The second tenet breaking tends to be done most often by accident by inexperienced trainers, though there is nothing stopping a Pokémon from later on deciding they want to stick around anyway, retroactively making it legitimate, though it most likely will make the initial relationship fraught with issues. Conversely, mons caught this way are just as likely to attempt abandoning their Trainer at the first opportunity, and would not be considered Vow Breakers for doing so due to the illegitimate nature of their capture.
If a human wearing a human to Pokémon Armband is captured in a Poké Ball, the Armband mode locks them into their Pokémon form due to being instruments of the Vow, even if they take off the armband. However, Pokémon to human armbands can still work on them. The mode lock effect can be broken by the humon being released, or by an agreement not to be bound into a Vow-based relationship between the wearer and the trainer catching them, spoken or unspoken. Weremons don't have this restriction due to their transformations being independent of the Vow.
Effects on the World
The Vow is not a psychic compulsion, as there are Pokémon who live outside of it, most often those in areas inhabited by few to no humans. Since they have no knowledge of the Vow, it can make them more dangerous to humans as they are more likely to attempt permanent harm on or directly predate humans if threatened or hungry enough, which tends to be avoided by Vow-aware mons due to the societal consequences of Vow Breaking; save for cases of desperation and/or self-defense of themselves or others. If they are caught through legitimate methods, however, they do become subject to the Vow, unless it's agreed otherwise beforehand.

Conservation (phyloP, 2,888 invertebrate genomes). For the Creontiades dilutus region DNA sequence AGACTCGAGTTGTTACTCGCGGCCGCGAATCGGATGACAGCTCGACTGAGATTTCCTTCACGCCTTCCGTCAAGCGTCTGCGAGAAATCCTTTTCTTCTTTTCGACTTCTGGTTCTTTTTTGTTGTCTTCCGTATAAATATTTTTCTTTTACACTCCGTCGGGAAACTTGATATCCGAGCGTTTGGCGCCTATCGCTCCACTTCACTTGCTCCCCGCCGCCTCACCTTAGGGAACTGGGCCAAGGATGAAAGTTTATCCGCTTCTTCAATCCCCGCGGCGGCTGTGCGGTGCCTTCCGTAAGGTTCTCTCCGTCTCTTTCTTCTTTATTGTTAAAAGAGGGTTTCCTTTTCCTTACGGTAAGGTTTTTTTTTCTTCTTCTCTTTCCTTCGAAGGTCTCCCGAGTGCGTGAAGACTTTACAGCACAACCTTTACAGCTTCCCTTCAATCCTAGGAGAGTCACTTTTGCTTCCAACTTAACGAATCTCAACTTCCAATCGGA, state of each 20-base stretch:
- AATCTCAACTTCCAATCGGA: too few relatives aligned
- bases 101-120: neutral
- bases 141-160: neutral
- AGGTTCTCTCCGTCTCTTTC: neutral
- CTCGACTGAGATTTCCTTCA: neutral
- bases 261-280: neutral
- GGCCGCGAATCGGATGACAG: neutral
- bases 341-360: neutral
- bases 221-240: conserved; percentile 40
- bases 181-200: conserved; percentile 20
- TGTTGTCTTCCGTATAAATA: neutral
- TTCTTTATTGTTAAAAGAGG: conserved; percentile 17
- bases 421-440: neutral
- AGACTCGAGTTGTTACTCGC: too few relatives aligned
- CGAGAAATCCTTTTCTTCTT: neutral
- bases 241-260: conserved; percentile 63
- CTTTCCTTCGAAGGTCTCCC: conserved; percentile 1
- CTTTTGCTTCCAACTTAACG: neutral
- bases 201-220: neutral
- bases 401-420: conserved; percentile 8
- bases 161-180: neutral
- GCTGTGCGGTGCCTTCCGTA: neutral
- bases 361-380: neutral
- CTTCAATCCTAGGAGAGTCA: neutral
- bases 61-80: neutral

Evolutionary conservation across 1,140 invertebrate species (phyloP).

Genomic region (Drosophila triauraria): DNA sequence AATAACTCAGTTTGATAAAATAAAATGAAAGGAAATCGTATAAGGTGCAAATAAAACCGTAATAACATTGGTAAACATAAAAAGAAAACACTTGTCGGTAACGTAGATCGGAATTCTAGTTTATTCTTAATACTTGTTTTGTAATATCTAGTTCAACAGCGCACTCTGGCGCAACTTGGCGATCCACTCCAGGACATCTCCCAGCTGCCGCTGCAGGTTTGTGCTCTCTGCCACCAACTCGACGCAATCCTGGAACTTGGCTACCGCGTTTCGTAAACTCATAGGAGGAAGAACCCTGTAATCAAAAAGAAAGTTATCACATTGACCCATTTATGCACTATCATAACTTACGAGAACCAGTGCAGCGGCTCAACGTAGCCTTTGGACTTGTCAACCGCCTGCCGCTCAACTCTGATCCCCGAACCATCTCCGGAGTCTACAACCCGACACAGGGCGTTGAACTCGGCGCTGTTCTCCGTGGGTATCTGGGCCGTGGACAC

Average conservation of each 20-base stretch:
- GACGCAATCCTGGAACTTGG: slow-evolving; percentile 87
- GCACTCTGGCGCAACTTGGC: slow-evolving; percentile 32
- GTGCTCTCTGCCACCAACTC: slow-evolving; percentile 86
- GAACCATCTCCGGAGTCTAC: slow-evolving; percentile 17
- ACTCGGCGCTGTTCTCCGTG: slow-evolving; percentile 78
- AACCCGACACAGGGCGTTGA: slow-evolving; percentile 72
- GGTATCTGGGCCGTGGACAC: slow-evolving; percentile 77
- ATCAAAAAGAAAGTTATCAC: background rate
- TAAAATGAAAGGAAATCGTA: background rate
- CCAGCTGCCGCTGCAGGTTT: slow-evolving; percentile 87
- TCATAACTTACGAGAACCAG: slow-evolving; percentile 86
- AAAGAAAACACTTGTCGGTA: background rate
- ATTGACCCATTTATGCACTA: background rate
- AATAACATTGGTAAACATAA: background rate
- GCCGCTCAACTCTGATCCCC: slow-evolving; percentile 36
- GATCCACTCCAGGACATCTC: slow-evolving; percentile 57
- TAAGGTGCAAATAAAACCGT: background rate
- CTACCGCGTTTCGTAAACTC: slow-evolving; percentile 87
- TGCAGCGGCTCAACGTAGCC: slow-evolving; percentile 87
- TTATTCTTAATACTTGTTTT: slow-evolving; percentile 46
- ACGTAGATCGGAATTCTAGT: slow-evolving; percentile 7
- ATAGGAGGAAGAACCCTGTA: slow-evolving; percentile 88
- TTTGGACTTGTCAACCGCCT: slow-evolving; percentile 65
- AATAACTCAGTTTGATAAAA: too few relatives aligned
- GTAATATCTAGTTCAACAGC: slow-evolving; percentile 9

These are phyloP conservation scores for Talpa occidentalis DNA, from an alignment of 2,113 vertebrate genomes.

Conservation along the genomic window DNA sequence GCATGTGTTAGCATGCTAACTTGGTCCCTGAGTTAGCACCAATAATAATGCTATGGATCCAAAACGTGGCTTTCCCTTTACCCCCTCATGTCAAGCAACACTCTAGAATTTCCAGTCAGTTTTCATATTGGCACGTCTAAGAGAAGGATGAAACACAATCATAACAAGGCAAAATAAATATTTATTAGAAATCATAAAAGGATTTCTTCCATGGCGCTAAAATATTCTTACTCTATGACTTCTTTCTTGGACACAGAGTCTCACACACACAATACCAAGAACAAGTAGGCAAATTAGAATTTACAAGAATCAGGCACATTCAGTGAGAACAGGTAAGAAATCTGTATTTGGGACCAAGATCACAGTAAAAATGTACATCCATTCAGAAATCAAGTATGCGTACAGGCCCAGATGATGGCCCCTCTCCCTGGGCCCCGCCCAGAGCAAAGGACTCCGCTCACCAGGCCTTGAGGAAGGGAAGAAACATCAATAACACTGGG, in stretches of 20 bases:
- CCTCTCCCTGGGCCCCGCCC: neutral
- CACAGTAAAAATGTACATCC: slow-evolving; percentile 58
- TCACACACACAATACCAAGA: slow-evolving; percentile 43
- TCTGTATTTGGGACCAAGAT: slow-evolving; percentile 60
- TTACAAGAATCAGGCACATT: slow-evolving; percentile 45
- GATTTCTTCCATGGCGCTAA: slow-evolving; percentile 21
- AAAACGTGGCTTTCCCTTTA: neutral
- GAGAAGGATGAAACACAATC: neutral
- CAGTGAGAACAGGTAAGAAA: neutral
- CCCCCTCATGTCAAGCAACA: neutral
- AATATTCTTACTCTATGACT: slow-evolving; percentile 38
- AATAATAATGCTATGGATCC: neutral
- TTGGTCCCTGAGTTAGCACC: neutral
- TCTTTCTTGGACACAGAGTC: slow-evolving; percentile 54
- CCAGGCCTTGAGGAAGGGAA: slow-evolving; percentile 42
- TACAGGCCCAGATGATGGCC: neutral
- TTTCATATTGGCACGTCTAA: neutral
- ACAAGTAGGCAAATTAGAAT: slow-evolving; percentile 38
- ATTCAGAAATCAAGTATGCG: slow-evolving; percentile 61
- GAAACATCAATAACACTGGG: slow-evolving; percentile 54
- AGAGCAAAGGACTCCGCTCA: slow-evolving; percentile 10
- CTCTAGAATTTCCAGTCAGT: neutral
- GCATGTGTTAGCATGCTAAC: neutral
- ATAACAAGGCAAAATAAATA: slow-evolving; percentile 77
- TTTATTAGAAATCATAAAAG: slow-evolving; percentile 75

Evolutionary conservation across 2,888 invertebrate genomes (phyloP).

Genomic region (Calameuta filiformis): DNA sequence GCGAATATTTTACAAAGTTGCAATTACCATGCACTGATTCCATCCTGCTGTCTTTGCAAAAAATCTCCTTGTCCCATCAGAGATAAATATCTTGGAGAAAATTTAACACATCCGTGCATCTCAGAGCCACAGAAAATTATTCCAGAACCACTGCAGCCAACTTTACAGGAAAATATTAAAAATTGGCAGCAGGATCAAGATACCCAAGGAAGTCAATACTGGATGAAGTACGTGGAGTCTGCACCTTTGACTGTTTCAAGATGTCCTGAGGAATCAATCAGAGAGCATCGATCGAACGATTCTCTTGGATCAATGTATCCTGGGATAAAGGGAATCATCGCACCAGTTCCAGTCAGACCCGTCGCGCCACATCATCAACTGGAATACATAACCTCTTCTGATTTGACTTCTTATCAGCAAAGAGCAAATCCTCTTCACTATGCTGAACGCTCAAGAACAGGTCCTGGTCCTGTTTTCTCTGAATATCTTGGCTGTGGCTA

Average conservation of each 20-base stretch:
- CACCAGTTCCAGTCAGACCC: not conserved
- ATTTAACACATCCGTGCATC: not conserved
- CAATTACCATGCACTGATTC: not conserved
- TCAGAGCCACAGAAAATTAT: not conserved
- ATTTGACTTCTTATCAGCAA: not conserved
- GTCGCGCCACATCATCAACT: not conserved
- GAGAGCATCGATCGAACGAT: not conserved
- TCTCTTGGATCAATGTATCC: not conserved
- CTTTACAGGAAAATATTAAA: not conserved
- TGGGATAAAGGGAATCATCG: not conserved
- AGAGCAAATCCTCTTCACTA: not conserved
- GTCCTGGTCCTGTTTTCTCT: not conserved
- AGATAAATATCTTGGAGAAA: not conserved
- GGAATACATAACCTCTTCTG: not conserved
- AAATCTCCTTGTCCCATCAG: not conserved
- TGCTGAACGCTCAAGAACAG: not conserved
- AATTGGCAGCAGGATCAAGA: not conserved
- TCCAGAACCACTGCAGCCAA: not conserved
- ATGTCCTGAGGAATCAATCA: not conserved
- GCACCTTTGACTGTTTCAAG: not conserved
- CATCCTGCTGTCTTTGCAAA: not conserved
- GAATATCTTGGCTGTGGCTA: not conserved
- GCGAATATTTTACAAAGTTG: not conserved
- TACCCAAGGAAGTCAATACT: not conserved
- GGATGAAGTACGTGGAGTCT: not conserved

Revived Fossil Pokémon tend to have issues wrapping their heads around the Vow, as they were born, lived, and died long before humanity, and so they have the tendency to be overly aggressive in what is supposed to be friendly competition, as their reference of battle tends to be life and death struggles. However, given time they are capable of understanding the Vow the same as any other mon, and bred Fossil Pokémon tend not to have the same issues.